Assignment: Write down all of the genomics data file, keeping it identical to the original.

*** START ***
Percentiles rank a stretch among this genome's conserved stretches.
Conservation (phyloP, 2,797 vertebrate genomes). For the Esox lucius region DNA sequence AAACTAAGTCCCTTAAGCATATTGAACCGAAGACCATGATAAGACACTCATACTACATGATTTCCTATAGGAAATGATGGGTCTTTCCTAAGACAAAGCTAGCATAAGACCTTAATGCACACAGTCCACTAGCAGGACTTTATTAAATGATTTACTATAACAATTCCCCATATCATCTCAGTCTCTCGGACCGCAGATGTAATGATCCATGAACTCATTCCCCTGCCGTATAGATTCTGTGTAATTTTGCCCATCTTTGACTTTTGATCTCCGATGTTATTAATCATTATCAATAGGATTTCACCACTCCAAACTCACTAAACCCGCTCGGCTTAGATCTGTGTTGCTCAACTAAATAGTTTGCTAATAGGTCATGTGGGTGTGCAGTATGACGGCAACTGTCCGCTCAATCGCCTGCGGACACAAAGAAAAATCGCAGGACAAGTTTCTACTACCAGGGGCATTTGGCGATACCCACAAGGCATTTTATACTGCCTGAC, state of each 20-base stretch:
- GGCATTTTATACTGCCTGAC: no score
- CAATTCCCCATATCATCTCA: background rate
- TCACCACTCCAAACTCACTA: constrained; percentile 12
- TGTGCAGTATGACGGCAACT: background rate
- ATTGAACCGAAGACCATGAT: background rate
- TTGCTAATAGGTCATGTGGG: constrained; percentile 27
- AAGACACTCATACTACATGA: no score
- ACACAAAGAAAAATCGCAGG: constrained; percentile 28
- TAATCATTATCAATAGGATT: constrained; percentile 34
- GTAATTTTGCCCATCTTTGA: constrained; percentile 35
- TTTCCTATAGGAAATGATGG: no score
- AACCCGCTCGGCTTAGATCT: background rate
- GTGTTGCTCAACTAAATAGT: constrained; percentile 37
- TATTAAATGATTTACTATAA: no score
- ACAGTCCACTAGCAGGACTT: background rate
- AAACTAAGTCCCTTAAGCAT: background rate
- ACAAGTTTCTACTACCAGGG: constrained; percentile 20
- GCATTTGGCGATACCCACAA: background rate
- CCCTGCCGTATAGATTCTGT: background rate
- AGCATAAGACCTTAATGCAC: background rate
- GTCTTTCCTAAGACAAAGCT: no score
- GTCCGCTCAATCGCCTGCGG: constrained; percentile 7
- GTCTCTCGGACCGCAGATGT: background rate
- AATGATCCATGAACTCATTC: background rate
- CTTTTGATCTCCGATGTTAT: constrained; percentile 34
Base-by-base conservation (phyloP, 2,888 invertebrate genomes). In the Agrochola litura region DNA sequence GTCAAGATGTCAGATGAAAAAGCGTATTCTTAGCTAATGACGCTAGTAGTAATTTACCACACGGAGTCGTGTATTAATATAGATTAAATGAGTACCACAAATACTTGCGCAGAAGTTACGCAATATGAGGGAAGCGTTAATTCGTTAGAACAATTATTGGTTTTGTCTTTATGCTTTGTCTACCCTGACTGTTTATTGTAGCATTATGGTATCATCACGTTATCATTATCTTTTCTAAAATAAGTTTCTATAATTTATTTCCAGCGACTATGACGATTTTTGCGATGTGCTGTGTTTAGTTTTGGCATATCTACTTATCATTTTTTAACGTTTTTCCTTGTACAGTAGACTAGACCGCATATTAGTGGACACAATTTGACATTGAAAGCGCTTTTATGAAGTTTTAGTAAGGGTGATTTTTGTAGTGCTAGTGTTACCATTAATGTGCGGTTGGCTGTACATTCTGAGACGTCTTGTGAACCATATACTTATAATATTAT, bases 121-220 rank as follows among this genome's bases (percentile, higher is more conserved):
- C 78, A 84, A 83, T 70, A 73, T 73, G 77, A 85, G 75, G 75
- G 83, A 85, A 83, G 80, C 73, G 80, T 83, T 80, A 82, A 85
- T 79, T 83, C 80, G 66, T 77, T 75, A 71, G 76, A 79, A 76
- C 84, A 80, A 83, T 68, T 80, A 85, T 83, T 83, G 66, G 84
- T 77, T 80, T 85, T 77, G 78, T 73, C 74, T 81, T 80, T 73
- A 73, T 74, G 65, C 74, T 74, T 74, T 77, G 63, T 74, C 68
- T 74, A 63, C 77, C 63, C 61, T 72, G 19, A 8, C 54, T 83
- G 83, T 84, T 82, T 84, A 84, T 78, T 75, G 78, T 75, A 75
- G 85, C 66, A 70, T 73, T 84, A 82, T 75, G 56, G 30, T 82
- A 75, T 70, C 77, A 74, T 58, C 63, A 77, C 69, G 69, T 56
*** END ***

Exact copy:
Percentiles rank a stretch among this genome's conserved stretches.
Conservation (phyloP, 2,797 vertebrate genomes). For the Esox lucius region DNA sequence AAACTAAGTCCCTTAAGCATATTGAACCGAAGACCATGATAAGACACTCATACTACATGATTTCCTATAGGAAATGATGGGTCTTTCCTAAGACAAAGCTAGCATAAGACCTTAATGCACACAGTCCACTAGCAGGACTTTATTAAATGATTTACTATAACAATTCCCCATATCATCTCAGTCTCTCGGACCGCAGATGTAATGATCCATGAACTCATTCCCCTGCCGTATAGATTCTGTGTAATTTTGCCCATCTTTGACTTTTGATCTCCGATGTTATTAATCATTATCAATAGGATTTCACCACTCCAAACTCACTAAACCCGCTCGGCTTAGATCTGTGTTGCTCAACTAAATAGTTTGCTAATAGGTCATGTGGGTGTGCAGTATGACGGCAACTGTCCGCTCAATCGCCTGCGGACACAAAGAAAAATCGCAGGACAAGTTTCTACTACCAGGGGCATTTGGCGATACCCACAAGGCATTTTATACTGCCTGAC, state of each 20-base stretch:
- GGCATTTTATACTGCCTGAC: no score
- CAATTCCCCATATCATCTCA: background rate
- TCACCACTCCAAACTCACTA: constrained; percentile 12
- TGTGCAGTATGACGGCAACT: background rate
- ATTGAACCGAAGACCATGAT: background rate
- TTGCTAATAGGTCATGTGGG: constrained; percentile 27
- AAGACACTCATACTACATGA: no score
- ACACAAAGAAAAATCGCAGG: constrained; percentile 28
- TAATCATTATCAATAGGATT: constrained; percentile 34
- GTAATTTTGCCCATCTTTGA: constrained; percentile 35
- TTTCCTATAGGAAATGATGG: no score
- AACCCGCTCGGCTTAGATCT: background rate
- GTGTTGCTCAACTAAATAGT: constrained; percentile 37
- TATTAAATGATTTACTATAA: no score
- ACAGTCCACTAGCAGGACTT: background rate
- AAACTAAGTCCCTTAAGCAT: background rate
- ACAAGTTTCTACTACCAGGG: constrained; percentile 20
- GCATTTGGCGATACCCACAA: background rate
- CCCTGCCGTATAGATTCTGT: background rate
- AGCATAAGACCTTAATGCAC: background rate
- GTCTTTCCTAAGACAAAGCT: no score
- GTCCGCTCAATCGCCTGCGG: constrained; percentile 7
- GTCTCTCGGACCGCAGATGT: background rate
- AATGATCCATGAACTCATTC: background rate
- CTTTTGATCTCCGATGTTAT: constrained; percentile 34
Base-by-base conservation (phyloP, 2,888 invertebrate genomes). In the Agrochola litura region DNA sequence GTCAAGATGTCAGATGAAAAAGCGTATTCTTAGCTAATGACGCTAGTAGTAATTTACCACACGGAGTCGTGTATTAATATAGATTAAATGAGTACCACAAATACTTGCGCAGAAGTTACGCAATATGAGGGAAGCGTTAATTCGTTAGAACAATTATTGGTTTTGTCTTTATGCTTTGTCTACCCTGACTGTTTATTGTAGCATTATGGTATCATCACGTTATCATTATCTTTTCTAAAATAAGTTTCTATAATTTATTTCCAGCGACTATGACGATTTTTGCGATGTGCTGTGTTTAGTTTTGGCATATCTACTTATCATTTTTTAACGTTTTTCCTTGTACAGTAGACTAGACCGCATATTAGTGGACACAATTTGACATTGAAAGCGCTTTTATGAAGTTTTAGTAAGGGTGATTTTTGTAGTGCTAGTGTTACCATTAATGTGCGGTTGGCTGTACATTCTGAGACGTCTTGTGAACCATATACTTATAATATTAT, bases 121-220 rank as follows among this genome's bases (percentile, higher is more conserved):
- C 78, A 84, A 83, T 70, A 73, T 73, G 77, A 85, G 75, G 75
- G 83, A 85, A 83, G 80, C 73, G 80, T 83, T 80, A 82, A 85
- T 79, T 83, C 80, G 66, T 77, T 75, A 71, G 76, A 79, A 76
- C 84, A 80, A 83, T 68, T 80, A 85, T 83, T 83, G 66, G 84
- T 77, T 80, T 85, T 77, G 78, T 73, C 74, T 81, T 80, T 73
- A 73, T 74, G 65, C 74, T 74, T 74, T 77, G 63, T 74, C 68
- T 74, A 63, C 77, C 63, C 61, T 72, G 19, A 8, C 54, T 83
- G 83, T 84, T 82, T 84, A 84, T 78, T 75, G 78, T 75, A 75
- G 85, C 66, A 70, T 73, T 84, A 82, T 75, G 56, G 30, T 82
- A 75, T 70, C 77, A 74, T 58, C 63, A 77, C 69, G 69, T 56